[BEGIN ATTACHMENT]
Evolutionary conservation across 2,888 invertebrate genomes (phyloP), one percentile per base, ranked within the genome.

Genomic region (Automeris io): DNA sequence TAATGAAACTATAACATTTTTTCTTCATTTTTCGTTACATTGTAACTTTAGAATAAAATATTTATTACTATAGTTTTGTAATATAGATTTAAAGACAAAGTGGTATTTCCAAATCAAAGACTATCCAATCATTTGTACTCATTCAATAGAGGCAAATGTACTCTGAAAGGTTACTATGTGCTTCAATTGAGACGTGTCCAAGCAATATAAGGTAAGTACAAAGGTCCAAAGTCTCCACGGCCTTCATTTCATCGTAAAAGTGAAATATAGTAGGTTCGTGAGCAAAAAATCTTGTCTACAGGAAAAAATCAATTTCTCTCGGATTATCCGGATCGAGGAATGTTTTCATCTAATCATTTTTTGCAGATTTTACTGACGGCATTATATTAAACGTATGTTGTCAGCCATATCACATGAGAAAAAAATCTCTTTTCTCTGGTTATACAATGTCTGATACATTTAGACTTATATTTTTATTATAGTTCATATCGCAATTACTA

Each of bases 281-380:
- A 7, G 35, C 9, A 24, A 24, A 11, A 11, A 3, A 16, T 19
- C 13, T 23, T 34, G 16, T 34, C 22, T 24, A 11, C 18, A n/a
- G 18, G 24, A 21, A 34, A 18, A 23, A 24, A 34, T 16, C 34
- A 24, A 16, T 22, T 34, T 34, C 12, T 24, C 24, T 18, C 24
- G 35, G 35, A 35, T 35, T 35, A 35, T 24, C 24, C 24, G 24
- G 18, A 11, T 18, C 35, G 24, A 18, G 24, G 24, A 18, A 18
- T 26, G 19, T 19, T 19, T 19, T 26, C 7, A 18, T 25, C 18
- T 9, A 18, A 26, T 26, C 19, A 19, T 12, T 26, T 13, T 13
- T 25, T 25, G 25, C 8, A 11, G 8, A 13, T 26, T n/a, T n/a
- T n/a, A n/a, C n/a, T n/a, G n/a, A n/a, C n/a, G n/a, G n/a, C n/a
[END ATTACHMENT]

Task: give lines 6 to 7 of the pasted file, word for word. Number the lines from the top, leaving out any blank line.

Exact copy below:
- G 18, G 24, A 21, A 34, A 18, A 23, A 24, A 34, T 16, C 34
- A 24, A 16, T 22, T 34, T 34, C 12, T 24, C 24, T 18, C 24